It strikes me how much this contradict's Lewis's own thinking about power and kingship/queenship as shown in the Narnia books. In The Horse and His Boy, when Shasta discovers that he is actually Prince Cor and will one day be king, his father King Lune tells him, "For this is what it means to be a king: to be first in every desperate attack and last in every desperate retreat, and when there’s hunger in the land (as must be now and then in bad years) to wear finer clothes and laugh louder over a scantier meal than any man in your land."
The post-author see's Susan as having been a powerful and talented administrator, someone who made the trains run on time, and she sees Susan as wanting to wield that power again. Indeed, she sees Susan as, in a sense, the best of the lot of Narnia kids, because she imagines this central will to power (and ability for wielding it) in her character.
But for Lewis, leadership is sacrificial rather than self-aggrandizing. Indeed, the sort of "I'm powerful and I want to make things work my way because of that" attitude displayed by the post author is what Lewis portrays with the White Witch and with the Calormen rulers shown in Horse and His Boy, a style of wielding power that Lewis clearly means to spotlight as corrupting and destructive.
In this sense, she's got the message of Lewis's choice to have children brought into Narnia and made its kings and queens exactly backward. She imagines this is hugely empowering and Susan will find it hard to let go of being the power-wielding woman that she was in Narnia. Lewis doesn't see power-wielding as what a good ruler wants or does. That's why children are made kings and queens, not because they have the talent for being powerful rulers but because they won't be powerful rulers. They are put in charge, after all, by Aslan, Lewis's stand-in for Christ. They come to him like children, and although Lewis describes them growing into respected young kings and queens, their virtue as such is, I think, in Lewis's vision partly the humility of having come to their positions through being chosen, not through being the strongest or most able.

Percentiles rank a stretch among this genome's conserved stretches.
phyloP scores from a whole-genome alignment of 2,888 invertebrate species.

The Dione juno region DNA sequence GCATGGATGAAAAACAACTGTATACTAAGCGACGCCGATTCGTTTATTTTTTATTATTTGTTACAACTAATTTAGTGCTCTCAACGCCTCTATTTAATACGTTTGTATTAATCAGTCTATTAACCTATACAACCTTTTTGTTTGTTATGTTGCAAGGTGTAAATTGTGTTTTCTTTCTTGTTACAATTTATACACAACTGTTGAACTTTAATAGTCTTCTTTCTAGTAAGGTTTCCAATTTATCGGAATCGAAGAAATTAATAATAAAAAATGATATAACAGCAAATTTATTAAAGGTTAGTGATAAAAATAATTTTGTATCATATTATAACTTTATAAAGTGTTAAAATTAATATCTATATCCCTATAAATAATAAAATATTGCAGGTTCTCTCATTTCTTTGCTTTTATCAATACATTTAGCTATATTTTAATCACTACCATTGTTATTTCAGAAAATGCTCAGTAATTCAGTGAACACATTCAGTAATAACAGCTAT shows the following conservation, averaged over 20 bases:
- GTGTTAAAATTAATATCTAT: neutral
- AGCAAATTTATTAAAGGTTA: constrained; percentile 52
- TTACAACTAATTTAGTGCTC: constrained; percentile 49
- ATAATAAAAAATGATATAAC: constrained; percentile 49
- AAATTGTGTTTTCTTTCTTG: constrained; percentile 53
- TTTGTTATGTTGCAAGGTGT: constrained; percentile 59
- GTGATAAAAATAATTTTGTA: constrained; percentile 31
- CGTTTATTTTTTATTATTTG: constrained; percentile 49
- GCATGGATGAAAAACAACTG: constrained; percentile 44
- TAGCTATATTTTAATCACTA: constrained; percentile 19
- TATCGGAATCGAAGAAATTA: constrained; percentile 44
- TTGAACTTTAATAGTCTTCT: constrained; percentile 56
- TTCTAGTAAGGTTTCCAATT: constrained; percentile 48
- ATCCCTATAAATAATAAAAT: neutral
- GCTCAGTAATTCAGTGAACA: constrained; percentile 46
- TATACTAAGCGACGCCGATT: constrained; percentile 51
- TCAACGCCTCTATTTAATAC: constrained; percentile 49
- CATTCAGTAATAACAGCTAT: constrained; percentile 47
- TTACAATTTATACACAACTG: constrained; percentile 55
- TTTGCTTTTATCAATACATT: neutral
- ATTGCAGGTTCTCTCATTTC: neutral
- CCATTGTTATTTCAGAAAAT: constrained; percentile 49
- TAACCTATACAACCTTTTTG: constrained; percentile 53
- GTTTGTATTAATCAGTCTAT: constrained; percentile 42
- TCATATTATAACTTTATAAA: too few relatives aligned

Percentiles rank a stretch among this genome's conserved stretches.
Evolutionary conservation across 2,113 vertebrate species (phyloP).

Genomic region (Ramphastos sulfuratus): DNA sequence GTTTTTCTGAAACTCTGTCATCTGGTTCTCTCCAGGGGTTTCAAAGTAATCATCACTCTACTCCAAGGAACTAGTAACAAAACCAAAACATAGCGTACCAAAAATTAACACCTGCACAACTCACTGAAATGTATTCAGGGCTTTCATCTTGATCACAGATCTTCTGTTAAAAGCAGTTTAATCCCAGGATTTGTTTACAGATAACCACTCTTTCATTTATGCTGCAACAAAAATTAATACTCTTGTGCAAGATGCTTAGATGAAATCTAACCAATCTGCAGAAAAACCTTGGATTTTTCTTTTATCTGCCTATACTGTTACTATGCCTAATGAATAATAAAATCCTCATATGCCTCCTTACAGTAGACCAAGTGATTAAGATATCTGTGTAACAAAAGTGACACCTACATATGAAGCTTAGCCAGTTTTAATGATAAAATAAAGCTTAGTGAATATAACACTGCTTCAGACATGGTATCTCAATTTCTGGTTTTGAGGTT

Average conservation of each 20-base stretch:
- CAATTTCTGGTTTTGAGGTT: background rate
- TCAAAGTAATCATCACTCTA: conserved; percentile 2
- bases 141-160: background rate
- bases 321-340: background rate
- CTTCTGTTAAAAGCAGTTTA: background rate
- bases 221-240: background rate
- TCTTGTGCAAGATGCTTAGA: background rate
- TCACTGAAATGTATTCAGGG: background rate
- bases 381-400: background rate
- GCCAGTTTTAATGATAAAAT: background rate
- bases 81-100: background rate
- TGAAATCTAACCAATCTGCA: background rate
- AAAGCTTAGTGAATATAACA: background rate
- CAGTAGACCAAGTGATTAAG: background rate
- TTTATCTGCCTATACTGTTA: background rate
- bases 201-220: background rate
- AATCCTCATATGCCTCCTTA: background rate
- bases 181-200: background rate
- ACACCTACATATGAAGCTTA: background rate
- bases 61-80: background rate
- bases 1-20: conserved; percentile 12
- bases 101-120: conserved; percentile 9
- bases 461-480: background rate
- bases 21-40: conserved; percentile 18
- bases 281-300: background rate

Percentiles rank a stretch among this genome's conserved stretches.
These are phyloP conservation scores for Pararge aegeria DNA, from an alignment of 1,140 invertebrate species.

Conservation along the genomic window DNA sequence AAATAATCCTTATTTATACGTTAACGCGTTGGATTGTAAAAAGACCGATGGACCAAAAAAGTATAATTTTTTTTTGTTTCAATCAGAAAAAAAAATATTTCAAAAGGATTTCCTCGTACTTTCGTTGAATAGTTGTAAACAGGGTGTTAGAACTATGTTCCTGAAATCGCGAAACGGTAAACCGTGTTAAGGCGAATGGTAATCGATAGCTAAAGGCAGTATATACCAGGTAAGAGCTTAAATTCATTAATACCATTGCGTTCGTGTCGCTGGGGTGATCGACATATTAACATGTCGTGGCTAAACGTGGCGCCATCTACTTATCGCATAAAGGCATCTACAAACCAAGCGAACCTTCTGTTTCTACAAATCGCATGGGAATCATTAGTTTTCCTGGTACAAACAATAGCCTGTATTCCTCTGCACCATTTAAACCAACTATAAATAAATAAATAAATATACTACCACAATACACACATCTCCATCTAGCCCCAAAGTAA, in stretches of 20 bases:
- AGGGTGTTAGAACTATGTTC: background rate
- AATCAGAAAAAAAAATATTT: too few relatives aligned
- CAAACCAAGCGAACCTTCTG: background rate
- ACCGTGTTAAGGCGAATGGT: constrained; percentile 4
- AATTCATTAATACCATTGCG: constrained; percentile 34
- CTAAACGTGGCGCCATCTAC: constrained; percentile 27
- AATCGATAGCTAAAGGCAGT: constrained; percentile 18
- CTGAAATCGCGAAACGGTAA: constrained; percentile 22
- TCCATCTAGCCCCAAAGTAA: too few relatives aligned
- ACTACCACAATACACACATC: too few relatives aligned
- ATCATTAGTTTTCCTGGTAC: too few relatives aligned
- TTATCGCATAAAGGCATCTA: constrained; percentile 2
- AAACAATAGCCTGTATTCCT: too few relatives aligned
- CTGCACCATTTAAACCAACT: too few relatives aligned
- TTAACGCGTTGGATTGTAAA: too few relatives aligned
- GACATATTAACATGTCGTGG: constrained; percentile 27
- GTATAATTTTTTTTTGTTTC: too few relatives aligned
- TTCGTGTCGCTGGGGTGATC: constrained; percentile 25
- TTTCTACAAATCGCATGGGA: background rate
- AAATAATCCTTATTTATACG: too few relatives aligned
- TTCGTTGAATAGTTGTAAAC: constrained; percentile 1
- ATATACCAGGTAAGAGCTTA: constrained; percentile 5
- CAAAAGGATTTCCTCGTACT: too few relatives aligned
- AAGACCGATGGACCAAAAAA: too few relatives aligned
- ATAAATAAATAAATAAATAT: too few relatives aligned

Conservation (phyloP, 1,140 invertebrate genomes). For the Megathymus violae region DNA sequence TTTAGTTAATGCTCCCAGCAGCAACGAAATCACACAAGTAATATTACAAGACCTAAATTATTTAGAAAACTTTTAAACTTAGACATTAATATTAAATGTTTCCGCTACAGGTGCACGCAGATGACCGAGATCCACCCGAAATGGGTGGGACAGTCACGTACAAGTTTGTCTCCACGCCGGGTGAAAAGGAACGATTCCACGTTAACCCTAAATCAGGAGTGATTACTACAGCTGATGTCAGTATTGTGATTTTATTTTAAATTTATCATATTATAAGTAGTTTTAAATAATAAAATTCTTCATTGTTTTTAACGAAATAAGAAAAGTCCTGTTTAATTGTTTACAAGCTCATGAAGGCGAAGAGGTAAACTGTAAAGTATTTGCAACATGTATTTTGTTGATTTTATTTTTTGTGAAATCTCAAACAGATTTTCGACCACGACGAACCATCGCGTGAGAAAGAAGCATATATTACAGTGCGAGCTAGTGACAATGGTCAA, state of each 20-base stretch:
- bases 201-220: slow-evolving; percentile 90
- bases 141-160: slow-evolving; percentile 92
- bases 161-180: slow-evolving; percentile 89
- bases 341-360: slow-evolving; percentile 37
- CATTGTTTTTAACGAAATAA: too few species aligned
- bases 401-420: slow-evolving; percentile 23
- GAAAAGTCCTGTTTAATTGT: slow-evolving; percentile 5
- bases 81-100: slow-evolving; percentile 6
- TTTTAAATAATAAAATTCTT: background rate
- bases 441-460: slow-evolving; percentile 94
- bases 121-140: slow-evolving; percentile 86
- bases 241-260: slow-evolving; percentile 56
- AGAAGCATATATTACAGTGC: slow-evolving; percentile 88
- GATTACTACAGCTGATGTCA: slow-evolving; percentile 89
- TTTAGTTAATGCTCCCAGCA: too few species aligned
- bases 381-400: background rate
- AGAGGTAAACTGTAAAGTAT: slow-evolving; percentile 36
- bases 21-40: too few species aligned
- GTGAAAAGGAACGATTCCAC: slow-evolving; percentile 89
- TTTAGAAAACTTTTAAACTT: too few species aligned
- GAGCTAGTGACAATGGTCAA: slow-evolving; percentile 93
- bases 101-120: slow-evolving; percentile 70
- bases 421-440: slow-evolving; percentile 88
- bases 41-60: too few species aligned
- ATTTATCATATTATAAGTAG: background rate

Susan's fall, which we see in its beginning stages in Prince Caspian, is her increasing desire to set herself up as superior to such things. Even being back in Narnia, the dismisses the possibility that Lucy could have been seeing Aslan, because she's becoming dismissive of things outside of or larger than herself. When in the Last Battle her siblings describe her falling away from Narnia entirely, it's in terms of her dismissing Narnia as something they used to imagine, something too big and unsettling and nonconformist to fit with the place that she's come to envision for herself in the "real world".